Is it really safe to compare hash for incremental backup?

According to the documentation: “If the backup is incremental the client calculates a hash of 256 kbyte chunks and compares it to the previous image backup.”

  1. What kind of hash is used?

  2. Can you / we be really sure that no different chunks can have same hash, and so that no different chunks may be missing in the backup?

  1. For images: SHA256

  2. The goal is to make it extremely unlikely. The chance of a hash collision with SHA256 is 1:(2^256) (p=1/2^256) for two hashes. In the worst case you have 2TB/256kbyte = 8388608 different blocks in an incremental image backup. The chance of not having a collision for 8388608 blocks is then 1-(1-1/2^256)^8388608=9.313e-10. The chance of getting hit by lighning per year is 1e-7. The chance of a hash collision in this case is about the same chance you have of getting hit by a comet or meteorite in the next month.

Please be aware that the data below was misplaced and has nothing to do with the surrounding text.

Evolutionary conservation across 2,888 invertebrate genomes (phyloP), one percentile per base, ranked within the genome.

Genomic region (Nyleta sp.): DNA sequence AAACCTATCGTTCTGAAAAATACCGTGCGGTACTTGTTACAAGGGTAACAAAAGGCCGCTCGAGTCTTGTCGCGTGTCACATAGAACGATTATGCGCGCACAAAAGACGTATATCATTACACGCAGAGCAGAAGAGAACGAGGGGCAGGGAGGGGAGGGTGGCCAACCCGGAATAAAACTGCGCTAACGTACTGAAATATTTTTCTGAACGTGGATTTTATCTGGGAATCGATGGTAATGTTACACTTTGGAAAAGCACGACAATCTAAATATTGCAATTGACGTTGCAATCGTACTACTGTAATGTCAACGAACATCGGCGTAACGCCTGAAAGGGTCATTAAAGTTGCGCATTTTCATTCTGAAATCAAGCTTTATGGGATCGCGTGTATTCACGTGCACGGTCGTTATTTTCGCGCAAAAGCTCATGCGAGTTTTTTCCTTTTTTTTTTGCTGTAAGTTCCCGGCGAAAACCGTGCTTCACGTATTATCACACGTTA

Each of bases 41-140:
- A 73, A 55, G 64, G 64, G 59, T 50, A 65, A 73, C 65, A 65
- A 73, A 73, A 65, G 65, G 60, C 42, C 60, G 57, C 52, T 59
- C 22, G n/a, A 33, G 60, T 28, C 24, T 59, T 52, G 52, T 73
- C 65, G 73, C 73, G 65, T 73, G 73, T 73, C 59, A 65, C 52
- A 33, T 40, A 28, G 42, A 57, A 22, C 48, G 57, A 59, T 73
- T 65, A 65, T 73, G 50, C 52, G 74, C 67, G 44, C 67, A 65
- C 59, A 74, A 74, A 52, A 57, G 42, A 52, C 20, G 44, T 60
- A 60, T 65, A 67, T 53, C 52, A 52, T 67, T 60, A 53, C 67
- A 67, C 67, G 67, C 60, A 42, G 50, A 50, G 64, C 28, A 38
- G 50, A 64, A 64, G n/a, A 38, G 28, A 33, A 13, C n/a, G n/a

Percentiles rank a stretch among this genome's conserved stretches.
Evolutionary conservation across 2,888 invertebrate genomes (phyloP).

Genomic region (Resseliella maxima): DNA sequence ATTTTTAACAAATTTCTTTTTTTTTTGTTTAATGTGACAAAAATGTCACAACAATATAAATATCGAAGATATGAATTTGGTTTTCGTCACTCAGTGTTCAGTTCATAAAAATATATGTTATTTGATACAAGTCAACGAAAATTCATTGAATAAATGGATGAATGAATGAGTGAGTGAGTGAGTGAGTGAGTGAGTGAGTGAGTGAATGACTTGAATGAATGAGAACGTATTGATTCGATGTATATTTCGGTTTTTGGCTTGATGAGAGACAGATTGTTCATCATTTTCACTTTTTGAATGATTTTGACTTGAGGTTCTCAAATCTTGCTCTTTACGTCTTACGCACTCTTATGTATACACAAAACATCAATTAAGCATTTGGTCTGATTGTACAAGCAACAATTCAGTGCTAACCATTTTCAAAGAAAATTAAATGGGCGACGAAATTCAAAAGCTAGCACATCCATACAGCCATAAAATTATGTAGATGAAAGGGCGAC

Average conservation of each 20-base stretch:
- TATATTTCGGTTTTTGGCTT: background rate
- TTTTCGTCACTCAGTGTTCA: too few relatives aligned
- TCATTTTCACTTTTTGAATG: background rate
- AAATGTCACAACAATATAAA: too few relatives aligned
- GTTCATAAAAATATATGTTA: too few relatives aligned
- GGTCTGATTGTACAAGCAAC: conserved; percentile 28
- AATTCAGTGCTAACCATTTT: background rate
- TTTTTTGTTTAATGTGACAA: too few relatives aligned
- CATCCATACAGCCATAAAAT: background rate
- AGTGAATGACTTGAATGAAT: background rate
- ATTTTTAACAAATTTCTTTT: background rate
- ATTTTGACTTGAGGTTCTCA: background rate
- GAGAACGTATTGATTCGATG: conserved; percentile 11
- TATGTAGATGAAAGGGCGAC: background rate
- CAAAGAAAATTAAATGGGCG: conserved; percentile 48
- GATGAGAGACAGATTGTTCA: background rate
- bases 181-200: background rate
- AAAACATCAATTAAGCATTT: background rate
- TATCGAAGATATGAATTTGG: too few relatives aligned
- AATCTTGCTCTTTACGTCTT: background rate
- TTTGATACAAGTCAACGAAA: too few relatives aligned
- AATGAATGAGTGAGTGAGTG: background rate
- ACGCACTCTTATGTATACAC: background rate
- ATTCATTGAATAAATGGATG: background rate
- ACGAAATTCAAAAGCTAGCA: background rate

OK thanks for the information.

If you do calculation the other way, then you see that there is a “good” chance to miss some changed block:

We can have 2^2097152 different 256 KiB blocks (256 KiB = 2097152 bits) but “only” 2^256 different SHA256, so there are huge number of different 256 KiB blocks with same hash value. But I agree that the overall chance to miss some changed block in “real life” is low enough. But the user should be aware of the risk and be advised not to do “endless” incremental backups.

PS.: I suggest that someone adds the information of this topic to the FAQ.

Yes. It’s the pidgeon hole principle ( ). Only there aren’t enough pidgeons.

I’ll see what I can write. This is not the only instance where something like this happens. Files are deduplicated via SHA512 hashes (You have to look at for that). The file transfer via internet mode uses a combination of CRC32 and MD5.